James Brown, Santa Claus, and the Realities of Black Life

Poet, playwright and professor Cornelius Eady’s poem “Neighborhood Kids Play James Brown’s Xmas LP on Their Front Porch, Dec. 24, 2006” is featured in the Winter 2015 volume of literary journal Tin House. It’s a thematically expansive work, paying tribute to James Brown (“… he sounded like the riot of our pigment,”) sketching in hard-knock truths about race and class, and layering warm details of a black neighborhood, all in the framework of a holiday poem.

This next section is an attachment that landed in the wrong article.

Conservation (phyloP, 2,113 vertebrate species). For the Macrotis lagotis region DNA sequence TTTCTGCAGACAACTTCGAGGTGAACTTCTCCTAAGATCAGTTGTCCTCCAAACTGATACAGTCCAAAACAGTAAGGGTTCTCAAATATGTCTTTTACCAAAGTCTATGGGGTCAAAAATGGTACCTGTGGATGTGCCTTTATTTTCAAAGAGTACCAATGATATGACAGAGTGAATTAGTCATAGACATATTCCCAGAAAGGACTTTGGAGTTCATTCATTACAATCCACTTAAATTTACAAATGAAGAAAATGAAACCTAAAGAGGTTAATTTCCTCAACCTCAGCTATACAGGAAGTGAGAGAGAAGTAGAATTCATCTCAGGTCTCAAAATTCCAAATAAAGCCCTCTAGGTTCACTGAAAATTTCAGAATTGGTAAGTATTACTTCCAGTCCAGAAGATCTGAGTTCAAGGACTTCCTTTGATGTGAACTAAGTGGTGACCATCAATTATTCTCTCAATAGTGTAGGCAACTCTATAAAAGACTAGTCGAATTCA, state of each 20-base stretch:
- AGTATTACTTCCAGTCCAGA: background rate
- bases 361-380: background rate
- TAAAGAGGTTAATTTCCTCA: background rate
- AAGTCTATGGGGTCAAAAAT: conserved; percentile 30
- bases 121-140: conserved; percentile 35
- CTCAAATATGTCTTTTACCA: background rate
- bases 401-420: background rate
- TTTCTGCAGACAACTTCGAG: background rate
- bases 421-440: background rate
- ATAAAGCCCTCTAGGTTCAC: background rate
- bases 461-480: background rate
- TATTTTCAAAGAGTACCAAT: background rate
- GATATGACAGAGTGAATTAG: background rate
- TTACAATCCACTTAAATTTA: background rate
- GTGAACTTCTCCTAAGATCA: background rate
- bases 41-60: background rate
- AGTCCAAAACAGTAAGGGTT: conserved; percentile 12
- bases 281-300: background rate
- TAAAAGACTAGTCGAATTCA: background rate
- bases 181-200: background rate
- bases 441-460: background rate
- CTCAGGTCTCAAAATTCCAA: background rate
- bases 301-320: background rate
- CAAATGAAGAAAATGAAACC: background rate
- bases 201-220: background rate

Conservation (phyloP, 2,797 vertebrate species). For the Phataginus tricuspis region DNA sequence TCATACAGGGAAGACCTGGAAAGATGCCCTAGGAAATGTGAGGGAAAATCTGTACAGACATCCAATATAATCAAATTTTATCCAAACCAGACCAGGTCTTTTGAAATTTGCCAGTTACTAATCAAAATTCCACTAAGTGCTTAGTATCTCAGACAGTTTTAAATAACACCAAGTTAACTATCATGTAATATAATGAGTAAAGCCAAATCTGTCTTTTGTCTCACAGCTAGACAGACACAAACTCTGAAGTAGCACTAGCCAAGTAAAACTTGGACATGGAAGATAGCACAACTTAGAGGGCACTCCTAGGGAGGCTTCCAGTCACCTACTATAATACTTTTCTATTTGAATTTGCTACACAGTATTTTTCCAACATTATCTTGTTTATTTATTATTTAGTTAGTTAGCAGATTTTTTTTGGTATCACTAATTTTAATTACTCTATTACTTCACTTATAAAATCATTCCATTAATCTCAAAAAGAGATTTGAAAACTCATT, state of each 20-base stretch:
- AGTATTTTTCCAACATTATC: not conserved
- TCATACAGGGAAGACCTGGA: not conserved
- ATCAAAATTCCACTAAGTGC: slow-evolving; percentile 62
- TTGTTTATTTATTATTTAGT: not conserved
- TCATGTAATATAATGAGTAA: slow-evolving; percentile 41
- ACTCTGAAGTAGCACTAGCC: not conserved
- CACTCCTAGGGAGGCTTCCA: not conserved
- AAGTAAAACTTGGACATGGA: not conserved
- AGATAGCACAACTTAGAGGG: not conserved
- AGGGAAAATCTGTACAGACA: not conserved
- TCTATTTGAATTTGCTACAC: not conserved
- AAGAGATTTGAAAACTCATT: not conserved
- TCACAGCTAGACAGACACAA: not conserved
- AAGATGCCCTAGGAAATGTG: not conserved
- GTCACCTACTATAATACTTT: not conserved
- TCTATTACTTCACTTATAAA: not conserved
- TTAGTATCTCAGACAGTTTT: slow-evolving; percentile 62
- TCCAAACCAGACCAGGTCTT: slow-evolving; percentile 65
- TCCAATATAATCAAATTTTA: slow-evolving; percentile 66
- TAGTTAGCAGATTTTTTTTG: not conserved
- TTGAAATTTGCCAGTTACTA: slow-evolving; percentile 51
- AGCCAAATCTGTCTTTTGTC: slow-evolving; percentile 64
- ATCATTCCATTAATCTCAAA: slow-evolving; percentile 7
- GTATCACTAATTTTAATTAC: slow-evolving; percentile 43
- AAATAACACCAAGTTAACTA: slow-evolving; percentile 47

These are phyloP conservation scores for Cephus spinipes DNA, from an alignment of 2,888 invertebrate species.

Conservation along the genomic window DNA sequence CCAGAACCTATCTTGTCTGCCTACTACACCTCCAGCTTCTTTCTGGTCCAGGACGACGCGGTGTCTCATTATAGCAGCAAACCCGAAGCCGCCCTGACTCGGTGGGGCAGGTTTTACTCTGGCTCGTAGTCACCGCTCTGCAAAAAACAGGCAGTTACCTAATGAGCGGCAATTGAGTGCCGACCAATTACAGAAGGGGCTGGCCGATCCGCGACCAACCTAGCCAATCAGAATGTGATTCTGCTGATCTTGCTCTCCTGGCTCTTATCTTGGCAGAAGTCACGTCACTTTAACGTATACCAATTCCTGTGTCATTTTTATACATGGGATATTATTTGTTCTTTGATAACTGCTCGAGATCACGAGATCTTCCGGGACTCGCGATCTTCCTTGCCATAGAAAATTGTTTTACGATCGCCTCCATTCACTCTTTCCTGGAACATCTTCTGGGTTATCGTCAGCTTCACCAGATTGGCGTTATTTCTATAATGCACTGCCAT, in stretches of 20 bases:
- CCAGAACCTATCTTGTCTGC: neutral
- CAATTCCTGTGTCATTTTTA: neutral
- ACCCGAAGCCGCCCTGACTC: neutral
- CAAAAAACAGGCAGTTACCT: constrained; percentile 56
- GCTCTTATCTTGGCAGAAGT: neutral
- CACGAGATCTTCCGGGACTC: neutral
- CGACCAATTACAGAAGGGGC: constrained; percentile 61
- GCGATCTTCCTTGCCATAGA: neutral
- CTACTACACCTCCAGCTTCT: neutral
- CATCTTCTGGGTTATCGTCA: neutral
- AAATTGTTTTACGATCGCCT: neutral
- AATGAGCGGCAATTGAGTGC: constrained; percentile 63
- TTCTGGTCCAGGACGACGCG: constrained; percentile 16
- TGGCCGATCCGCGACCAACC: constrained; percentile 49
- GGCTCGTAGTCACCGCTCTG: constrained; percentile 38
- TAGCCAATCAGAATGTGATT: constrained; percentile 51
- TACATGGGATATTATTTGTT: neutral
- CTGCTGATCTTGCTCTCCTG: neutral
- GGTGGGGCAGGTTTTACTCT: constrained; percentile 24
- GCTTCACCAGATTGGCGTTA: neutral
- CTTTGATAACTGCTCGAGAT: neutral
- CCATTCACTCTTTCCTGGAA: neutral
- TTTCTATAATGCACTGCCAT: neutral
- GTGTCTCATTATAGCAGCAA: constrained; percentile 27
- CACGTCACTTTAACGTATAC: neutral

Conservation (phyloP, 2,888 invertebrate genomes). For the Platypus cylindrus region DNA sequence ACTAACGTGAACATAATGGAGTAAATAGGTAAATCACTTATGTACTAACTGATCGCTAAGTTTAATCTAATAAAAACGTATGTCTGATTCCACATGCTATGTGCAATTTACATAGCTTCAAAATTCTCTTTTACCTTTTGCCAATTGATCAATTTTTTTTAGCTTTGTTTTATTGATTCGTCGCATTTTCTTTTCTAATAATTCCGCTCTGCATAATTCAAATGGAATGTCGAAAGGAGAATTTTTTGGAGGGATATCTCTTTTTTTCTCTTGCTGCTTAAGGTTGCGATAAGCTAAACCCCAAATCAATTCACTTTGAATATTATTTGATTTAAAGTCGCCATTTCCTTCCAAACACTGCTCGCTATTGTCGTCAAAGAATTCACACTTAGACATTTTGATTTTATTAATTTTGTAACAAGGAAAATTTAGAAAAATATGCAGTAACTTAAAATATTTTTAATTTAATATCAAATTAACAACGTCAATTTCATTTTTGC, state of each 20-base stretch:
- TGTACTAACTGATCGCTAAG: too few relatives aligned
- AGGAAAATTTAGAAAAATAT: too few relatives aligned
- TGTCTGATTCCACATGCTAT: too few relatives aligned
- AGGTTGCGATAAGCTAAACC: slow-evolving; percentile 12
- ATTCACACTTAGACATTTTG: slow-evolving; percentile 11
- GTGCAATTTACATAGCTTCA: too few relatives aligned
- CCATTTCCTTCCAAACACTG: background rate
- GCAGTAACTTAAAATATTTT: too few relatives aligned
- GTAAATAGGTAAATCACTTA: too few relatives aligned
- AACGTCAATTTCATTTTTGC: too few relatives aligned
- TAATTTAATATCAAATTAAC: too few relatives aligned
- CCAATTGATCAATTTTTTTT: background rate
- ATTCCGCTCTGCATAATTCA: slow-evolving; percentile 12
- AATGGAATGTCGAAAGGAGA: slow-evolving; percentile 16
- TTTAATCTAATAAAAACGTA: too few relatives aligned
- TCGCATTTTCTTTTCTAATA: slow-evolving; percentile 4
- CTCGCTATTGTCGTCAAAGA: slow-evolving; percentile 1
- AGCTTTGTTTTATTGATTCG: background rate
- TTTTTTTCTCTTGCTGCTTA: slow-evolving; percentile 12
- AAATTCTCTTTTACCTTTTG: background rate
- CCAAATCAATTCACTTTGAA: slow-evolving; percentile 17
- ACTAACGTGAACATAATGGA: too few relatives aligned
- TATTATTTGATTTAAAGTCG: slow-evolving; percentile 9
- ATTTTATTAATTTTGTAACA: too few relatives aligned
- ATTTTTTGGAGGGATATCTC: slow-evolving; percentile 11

Excerpt:

Mr. Hard Work is working. 
I have to leave for last minute shopping

So I never get to hear if the loud cassette 
these kids blare on their porch across the street from 
my mother-in-law’s house

Has my sister’s and my favorite James Brown song, 
“Santa Claus Go Straight to the Ghetto.”

It’s the day before he dies. 
Who’d guess

Those hot lungs, now screaming through 
cheap speakers, 
could ever 
two-time him,

Since he sounded like a key 
turning over a new Buick,

Since the bottom was tough 
as the bricks on my daddy’s 
BBQ,

And the horns 
high-heeled the air 
like a hardheaded 
skirt.

The full poem can be found here.